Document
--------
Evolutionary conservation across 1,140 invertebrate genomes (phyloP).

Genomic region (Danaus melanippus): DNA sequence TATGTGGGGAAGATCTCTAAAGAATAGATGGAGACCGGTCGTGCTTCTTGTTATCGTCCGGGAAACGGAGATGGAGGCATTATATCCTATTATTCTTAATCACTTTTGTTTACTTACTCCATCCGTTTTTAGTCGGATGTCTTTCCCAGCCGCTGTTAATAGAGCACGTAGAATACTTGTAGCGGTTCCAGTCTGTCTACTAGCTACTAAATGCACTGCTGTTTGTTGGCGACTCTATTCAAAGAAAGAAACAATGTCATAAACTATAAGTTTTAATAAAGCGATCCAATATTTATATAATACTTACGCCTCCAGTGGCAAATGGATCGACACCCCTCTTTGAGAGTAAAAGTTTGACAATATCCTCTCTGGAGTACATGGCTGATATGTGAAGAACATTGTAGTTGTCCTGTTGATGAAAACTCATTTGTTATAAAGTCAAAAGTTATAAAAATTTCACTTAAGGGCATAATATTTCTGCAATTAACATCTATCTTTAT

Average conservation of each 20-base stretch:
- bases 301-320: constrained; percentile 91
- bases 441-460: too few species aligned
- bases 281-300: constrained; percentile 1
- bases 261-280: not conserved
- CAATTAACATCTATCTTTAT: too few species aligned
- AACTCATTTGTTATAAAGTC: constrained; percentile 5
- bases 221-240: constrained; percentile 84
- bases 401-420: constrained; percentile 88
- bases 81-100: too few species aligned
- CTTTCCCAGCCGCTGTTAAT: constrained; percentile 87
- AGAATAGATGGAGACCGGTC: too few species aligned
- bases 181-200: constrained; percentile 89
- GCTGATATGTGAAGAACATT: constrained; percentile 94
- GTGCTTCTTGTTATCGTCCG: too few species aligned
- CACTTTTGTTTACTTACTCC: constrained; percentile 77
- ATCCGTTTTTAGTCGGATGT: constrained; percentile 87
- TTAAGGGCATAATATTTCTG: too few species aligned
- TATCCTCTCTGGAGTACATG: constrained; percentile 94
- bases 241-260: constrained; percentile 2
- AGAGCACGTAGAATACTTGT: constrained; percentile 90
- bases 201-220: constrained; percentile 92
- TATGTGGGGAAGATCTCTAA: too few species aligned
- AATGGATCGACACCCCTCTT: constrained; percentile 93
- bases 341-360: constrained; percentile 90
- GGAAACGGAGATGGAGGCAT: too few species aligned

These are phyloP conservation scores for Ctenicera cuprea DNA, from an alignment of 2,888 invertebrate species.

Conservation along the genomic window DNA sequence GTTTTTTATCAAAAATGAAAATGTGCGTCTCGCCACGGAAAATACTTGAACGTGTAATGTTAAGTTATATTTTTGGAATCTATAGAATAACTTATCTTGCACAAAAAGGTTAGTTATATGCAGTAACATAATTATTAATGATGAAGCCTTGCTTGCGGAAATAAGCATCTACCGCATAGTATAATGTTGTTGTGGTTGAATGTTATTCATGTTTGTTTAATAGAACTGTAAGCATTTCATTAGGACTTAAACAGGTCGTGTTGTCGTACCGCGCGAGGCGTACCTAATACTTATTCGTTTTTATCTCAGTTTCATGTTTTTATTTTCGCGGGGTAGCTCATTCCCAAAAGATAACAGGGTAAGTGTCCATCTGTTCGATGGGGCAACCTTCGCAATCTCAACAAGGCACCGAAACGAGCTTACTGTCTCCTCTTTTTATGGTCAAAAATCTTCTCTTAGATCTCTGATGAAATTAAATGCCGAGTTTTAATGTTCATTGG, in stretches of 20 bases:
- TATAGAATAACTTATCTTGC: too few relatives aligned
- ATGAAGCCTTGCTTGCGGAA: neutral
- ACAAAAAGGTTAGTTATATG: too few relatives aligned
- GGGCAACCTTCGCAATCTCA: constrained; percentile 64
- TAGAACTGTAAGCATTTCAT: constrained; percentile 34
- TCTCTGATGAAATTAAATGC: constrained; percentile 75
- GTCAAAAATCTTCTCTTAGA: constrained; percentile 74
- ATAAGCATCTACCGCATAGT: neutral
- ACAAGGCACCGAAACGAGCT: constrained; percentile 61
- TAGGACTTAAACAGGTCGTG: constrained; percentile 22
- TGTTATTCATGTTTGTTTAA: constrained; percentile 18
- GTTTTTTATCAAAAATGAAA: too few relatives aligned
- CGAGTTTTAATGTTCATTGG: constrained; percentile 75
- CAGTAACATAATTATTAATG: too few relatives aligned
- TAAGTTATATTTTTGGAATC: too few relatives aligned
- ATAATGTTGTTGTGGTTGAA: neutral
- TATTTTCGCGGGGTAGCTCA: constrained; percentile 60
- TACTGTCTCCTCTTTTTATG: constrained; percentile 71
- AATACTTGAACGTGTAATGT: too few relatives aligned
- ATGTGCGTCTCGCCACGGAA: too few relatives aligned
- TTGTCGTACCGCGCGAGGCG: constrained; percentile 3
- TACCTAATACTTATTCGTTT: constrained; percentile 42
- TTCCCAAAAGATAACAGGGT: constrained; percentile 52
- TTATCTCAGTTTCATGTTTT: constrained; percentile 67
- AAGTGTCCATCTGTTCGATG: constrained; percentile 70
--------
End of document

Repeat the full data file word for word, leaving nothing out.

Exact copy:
Evolutionary conservation across 1,140 invertebrate genomes (phyloP).

Genomic region (Danaus melanippus): DNA sequence TATGTGGGGAAGATCTCTAAAGAATAGATGGAGACCGGTCGTGCTTCTTGTTATCGTCCGGGAAACGGAGATGGAGGCATTATATCCTATTATTCTTAATCACTTTTGTTTACTTACTCCATCCGTTTTTAGTCGGATGTCTTTCCCAGCCGCTGTTAATAGAGCACGTAGAATACTTGTAGCGGTTCCAGTCTGTCTACTAGCTACTAAATGCACTGCTGTTTGTTGGCGACTCTATTCAAAGAAAGAAACAATGTCATAAACTATAAGTTTTAATAAAGCGATCCAATATTTATATAATACTTACGCCTCCAGTGGCAAATGGATCGACACCCCTCTTTGAGAGTAAAAGTTTGACAATATCCTCTCTGGAGTACATGGCTGATATGTGAAGAACATTGTAGTTGTCCTGTTGATGAAAACTCATTTGTTATAAAGTCAAAAGTTATAAAAATTTCACTTAAGGGCATAATATTTCTGCAATTAACATCTATCTTTAT

Average conservation of each 20-base stretch:
- bases 301-320: constrained; percentile 91
- bases 441-460: too few species aligned
- bases 281-300: constrained; percentile 1
- bases 261-280: not conserved
- CAATTAACATCTATCTTTAT: too few species aligned
- AACTCATTTGTTATAAAGTC: constrained; percentile 5
- bases 221-240: constrained; percentile 84
- bases 401-420: constrained; percentile 88
- bases 81-100: too few species aligned
- CTTTCCCAGCCGCTGTTAAT: constrained; percentile 87
- AGAATAGATGGAGACCGGTC: too few species aligned
- bases 181-200: constrained; percentile 89
- GCTGATATGTGAAGAACATT: constrained; percentile 94
- GTGCTTCTTGTTATCGTCCG: too few species aligned
- CACTTTTGTTTACTTACTCC: constrained; percentile 77
- ATCCGTTTTTAGTCGGATGT: constrained; percentile 87
- TTAAGGGCATAATATTTCTG: too few species aligned
- TATCCTCTCTGGAGTACATG: constrained; percentile 94
- bases 241-260: constrained; percentile 2
- AGAGCACGTAGAATACTTGT: constrained; percentile 90
- bases 201-220: constrained; percentile 92
- TATGTGGGGAAGATCTCTAA: too few species aligned
- AATGGATCGACACCCCTCTT: constrained; percentile 93
- bases 341-360: constrained; percentile 90
- GGAAACGGAGATGGAGGCAT: too few species aligned

These are phyloP conservation scores for Ctenicera cuprea DNA, from an alignment of 2,888 invertebrate species.

Conservation along the genomic window DNA sequence GTTTTTTATCAAAAATGAAAATGTGCGTCTCGCCACGGAAAATACTTGAACGTGTAATGTTAAGTTATATTTTTGGAATCTATAGAATAACTTATCTTGCACAAAAAGGTTAGTTATATGCAGTAACATAATTATTAATGATGAAGCCTTGCTTGCGGAAATAAGCATCTACCGCATAGTATAATGTTGTTGTGGTTGAATGTTATTCATGTTTGTTTAATAGAACTGTAAGCATTTCATTAGGACTTAAACAGGTCGTGTTGTCGTACCGCGCGAGGCGTACCTAATACTTATTCGTTTTTATCTCAGTTTCATGTTTTTATTTTCGCGGGGTAGCTCATTCCCAAAAGATAACAGGGTAAGTGTCCATCTGTTCGATGGGGCAACCTTCGCAATCTCAACAAGGCACCGAAACGAGCTTACTGTCTCCTCTTTTTATGGTCAAAAATCTTCTCTTAGATCTCTGATGAAATTAAATGCCGAGTTTTAATGTTCATTGG, in stretches of 20 bases:
- TATAGAATAACTTATCTTGC: too few relatives aligned
- ATGAAGCCTTGCTTGCGGAA: neutral
- ACAAAAAGGTTAGTTATATG: too few relatives aligned
- GGGCAACCTTCGCAATCTCA: constrained; percentile 64
- TAGAACTGTAAGCATTTCAT: constrained; percentile 34
- TCTCTGATGAAATTAAATGC: constrained; percentile 75
- GTCAAAAATCTTCTCTTAGA: constrained; percentile 74
- ATAAGCATCTACCGCATAGT: neutral
- ACAAGGCACCGAAACGAGCT: constrained; percentile 61
- TAGGACTTAAACAGGTCGTG: constrained; percentile 22
- TGTTATTCATGTTTGTTTAA: constrained; percentile 18
- GTTTTTTATCAAAAATGAAA: too few relatives aligned
- CGAGTTTTAATGTTCATTGG: constrained; percentile 75
- CAGTAACATAATTATTAATG: too few relatives aligned
- TAAGTTATATTTTTGGAATC: too few relatives aligned
- ATAATGTTGTTGTGGTTGAA: neutral
- TATTTTCGCGGGGTAGCTCA: constrained; percentile 60
- TACTGTCTCCTCTTTTTATG: constrained; percentile 71
- AATACTTGAACGTGTAATGT: too few relatives aligned
- ATGTGCGTCTCGCCACGGAA: too few relatives aligned
- TTGTCGTACCGCGCGAGGCG: constrained; percentile 3
- TACCTAATACTTATTCGTTT: constrained; percentile 42
- TTCCCAAAAGATAACAGGGT: constrained; percentile 52
- TTATCTCAGTTTCATGTTTT: constrained; percentile 67
- AAGTGTCCATCTGTTCGATG: constrained; percentile 70